HAGERSTOWN, Md. -- The latest daring escape by a prisoner who grabbed a guard's gun while at a hospital has renewed debate over whether firearms should be carried at all by authorities watching over inmates at medical centers.
The confrontation at Laurel Regional Hospital this week was the third in Maryland over the last two years. Similar escapes happened in that period in Blacksburg, Va.; Columbus, Ohio; Salt Lake City and Detroit.
Guns are deterrents, but "what you find is, you're in a situation where you're introducing a weapon into an otherwise sterile environment, and that's the downside," said Tony York, president of the International Association for Health Care Security and Safety in the Chicago suburb of Glendale Heights.
York said his organization is developing industry standards, which currently don't exist, for security measures in such situations.
There are no readily available statistics on the number of escapes from hospitals. But experts agree they are rare compared with the number of inmates taken outside prison gates for medical care - at least 800 a month in Maryland.
Laurel Regional Hospital, where inmate Kelvin Poke was taken for heart-attack symptoms before escaping Wednesday, has stopped accepting prisoners for non-emergency care until security can be improved.
Poke, who was killed by police seven hours later, was the second escape from Laurel Regional in two years involving a prisoner grabbing an officer's gun. The 45-year-old convicted kidnapper shot and wounded a motorist outside the hospital and stole his car before dying in a shootout in a cemetery.
Hospital security consultant Jeff Aldridge, of Security Assessments International in Durham, N.C., said "most of these prisoners know that the only way they are going to escape out of a correctional facility is by being on the outside."
In a similar incident in June, a Utah inmate fatally shot a prison guard after grabbing his gun at an orthopaedic center. That led the Department of Corrections to add a full-time officer at the facility to relieve others during rest or bathroom breaks, spokeswoman Angie Welling said.
She said the agency also armed officers at hospitals with electric stun guns in addition to the guns they still carry. The Taser is the first option for calming disruptions, and becomes a backup if the guard's gun is seized, Welling said.
In Ohio, a federal inmate allegedly robbed two banks last May and took two women hostage after stealing an officer's gun at a Youngstown hospital.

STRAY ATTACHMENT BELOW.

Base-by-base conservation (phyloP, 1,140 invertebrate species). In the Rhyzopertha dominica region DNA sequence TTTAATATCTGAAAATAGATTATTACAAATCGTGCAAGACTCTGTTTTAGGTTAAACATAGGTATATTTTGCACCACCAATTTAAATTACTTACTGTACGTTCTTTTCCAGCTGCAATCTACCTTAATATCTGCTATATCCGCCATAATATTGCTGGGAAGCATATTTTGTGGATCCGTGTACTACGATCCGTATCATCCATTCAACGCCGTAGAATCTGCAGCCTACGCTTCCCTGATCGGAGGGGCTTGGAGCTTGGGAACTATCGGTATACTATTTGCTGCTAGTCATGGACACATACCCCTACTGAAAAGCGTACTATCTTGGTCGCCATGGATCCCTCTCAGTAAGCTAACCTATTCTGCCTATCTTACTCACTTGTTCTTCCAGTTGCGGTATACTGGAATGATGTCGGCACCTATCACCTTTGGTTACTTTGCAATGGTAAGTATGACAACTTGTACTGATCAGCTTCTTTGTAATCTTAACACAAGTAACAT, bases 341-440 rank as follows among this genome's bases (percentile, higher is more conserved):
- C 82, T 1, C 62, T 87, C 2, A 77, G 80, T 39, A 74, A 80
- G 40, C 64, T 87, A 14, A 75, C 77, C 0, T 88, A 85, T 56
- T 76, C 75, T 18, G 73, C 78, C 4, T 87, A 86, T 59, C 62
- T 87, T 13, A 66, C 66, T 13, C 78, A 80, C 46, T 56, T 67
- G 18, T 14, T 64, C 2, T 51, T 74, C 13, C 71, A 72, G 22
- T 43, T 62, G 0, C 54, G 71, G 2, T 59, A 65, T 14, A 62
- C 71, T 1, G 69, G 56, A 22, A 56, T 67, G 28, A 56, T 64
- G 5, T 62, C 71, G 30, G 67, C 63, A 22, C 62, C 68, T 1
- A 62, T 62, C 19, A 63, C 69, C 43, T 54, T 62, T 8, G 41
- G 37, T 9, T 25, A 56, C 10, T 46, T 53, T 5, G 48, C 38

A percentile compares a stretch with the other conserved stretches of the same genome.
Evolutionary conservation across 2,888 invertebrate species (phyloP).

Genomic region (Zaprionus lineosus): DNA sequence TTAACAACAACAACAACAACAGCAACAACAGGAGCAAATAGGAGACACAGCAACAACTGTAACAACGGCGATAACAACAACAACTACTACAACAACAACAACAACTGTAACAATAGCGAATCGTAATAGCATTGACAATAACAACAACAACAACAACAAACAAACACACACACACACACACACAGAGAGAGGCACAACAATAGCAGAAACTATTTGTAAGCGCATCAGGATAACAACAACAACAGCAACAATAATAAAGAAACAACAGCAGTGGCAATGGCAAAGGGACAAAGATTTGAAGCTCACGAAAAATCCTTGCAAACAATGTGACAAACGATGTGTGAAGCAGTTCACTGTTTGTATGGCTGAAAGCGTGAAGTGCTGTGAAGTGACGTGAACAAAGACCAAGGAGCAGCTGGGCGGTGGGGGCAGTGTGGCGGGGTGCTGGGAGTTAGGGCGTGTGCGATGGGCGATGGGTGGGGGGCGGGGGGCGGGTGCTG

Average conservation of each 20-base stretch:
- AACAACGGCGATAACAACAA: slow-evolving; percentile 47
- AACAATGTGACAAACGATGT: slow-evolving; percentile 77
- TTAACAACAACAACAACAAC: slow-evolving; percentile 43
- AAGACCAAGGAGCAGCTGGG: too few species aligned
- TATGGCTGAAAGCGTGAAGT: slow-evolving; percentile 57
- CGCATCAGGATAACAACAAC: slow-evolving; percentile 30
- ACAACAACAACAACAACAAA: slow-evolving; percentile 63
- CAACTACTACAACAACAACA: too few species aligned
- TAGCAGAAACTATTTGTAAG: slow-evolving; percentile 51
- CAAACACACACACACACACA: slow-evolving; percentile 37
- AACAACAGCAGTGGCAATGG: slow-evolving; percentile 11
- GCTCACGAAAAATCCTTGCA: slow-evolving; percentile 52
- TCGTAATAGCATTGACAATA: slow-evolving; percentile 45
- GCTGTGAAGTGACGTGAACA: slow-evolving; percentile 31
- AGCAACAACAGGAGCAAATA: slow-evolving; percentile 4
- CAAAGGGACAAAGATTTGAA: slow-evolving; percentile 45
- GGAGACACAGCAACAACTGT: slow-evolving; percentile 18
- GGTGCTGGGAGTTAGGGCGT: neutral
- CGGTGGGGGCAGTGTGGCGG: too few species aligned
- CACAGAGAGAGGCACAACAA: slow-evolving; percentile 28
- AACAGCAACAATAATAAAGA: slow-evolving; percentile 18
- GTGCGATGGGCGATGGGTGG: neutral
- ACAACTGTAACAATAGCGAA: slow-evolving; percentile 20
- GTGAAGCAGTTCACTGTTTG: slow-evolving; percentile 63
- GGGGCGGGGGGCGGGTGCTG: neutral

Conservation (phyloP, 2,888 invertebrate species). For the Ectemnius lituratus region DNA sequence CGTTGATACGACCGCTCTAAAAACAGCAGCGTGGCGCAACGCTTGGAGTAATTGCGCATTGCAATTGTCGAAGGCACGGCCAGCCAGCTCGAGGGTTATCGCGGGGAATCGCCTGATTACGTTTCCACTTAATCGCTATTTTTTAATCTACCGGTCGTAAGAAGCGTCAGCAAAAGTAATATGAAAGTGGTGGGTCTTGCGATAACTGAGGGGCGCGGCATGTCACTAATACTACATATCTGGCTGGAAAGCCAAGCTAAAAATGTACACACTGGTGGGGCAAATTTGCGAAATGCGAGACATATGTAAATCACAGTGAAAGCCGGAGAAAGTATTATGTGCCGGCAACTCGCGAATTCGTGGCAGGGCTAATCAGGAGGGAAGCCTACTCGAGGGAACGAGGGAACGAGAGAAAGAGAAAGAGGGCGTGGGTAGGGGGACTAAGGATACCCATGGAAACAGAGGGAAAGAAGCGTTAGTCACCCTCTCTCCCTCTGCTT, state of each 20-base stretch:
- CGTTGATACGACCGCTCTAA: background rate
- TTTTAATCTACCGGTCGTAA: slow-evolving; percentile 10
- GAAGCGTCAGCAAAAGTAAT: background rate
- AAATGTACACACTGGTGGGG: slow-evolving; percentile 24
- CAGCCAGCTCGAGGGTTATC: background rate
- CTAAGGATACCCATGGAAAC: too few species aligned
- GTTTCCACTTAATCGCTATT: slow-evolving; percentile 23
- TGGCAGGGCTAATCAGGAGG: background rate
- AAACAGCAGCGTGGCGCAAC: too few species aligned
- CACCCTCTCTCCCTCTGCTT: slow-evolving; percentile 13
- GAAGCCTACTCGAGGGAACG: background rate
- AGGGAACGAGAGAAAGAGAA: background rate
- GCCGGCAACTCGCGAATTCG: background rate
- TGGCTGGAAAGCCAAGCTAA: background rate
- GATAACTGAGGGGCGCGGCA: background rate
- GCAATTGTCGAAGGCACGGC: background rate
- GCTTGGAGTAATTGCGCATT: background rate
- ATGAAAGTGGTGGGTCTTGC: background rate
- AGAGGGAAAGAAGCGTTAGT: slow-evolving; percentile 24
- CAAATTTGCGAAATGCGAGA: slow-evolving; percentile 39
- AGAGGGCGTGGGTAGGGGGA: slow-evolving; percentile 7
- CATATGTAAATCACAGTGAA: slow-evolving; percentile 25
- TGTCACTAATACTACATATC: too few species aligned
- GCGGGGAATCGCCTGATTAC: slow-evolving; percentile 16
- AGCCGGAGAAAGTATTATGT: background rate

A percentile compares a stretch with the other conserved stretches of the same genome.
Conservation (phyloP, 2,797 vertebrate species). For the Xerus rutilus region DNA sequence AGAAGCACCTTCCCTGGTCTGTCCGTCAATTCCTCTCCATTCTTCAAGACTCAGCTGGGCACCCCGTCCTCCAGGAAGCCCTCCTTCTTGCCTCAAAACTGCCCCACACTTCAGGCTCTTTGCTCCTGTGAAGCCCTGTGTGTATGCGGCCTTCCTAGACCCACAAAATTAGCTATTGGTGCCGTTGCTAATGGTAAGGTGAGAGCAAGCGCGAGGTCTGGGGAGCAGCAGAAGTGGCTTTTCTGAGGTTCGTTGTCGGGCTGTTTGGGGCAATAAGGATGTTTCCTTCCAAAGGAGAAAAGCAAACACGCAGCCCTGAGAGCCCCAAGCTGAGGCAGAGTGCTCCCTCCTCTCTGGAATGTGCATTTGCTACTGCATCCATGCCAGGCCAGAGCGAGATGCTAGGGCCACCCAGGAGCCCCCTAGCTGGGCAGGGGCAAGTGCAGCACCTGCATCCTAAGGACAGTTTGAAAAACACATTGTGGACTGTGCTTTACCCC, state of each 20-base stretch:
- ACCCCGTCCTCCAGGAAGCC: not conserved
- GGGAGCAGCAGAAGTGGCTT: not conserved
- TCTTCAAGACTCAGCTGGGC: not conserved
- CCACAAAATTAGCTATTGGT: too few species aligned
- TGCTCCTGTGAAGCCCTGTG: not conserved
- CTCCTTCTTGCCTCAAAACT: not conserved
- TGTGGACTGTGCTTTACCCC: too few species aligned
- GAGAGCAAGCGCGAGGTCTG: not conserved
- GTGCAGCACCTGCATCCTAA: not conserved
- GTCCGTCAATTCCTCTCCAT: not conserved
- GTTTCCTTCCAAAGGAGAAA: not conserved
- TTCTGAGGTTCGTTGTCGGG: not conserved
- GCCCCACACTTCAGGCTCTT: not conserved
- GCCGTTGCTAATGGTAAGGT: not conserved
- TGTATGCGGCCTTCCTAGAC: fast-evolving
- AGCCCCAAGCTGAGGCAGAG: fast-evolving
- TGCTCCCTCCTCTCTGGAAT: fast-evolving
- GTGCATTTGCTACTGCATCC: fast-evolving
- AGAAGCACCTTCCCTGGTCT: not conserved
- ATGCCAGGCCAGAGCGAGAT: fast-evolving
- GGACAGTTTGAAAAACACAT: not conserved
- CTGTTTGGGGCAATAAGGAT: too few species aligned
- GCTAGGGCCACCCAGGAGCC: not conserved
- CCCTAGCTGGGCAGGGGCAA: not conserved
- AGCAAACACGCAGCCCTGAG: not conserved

And in Blacksburg, Va., a robbery suspect allegedly killed a hospital security guard in August 2006 after taking a deputy's gun. In December of that year, a suspected car thief stole an officer's gun at a Detroit hospital and fled in an ambulance with three people inside, police say. No one was hurt.
The Federal Bureau of Prisons requires at least one armed officer among the three guards who accompany maximum-security inmates outside prison gates, but it leaves the decision up to the warden for minimum- or low-security inmates.
Aldridge said guns typically are seized when an armed officer gets too close, with his weapon facing the prisoner.
He advised that if two guards are used, the one who interacts with the prisoner should be unarmed and the armed officer should be at a safe distance. That's the system Maryland adopted in 2006 after correctional officer Jeffery Wroten was slain in a Hagerstown hospital, allegedly by an inmate who then used Wroten's gun to hijack a taxi cab before he was captured.
The other recent episode in Maryland was in November, also at Laurel Regional Hospital. A suspected car thief - not a state prison inmate - seized a state trooper's gun and fired shots. He was captured hours later following an intense search.
One of the unions representing Maryland prison workers has questioned the safety of placing inmates and armed guards together in hospitals.
"It's just like their not carrying weapons inside the prison," a prohibition common in corrections work, said Patrick Moran, Maryland director for the Association of Federal, State, County and Municipal Employees. "It's a confined area. There are all sorts of opportunities for things to happen."
Not all correctional workers agree.
Janet Anderson, spokeswoman for the Maryland Classified Employees Association, another prison workers' union, said all officers guarding hospitalized inmates should be armed, but that officers need more training in protecting their guns.
"If an inmate sees that both officers have guns, the chance of that inmate making a move to grab that gun and escape should be significantly reduced," Anderson said.
The two unions said they would prefer that all inmate medical care be provided inside prisons or at secure hospital units. The state corrections department provides full-time guards for one such unit, at the University of Maryland Medical Center in Baltimore.
But spokesman Rick Binetti of the Maryland Department of Public Safety and Correctional Services said it's unrealistic to think the state can provide in-house hospital services for 23,000 inmates in more than 20 institutions. And he said decisions about where to take an inmate are made by emergency medical workers - not prison officials.
"It's obviously something the department is concerned about, and we're going to take a long look at that," Binetti said.
Associated Press writer Alex Dominguez in Baltimore contributed to this report.
On the Net:
Security Assessments International: http://www.saione.com
International Association for Health Care Security and Safety: http://www.iahss.org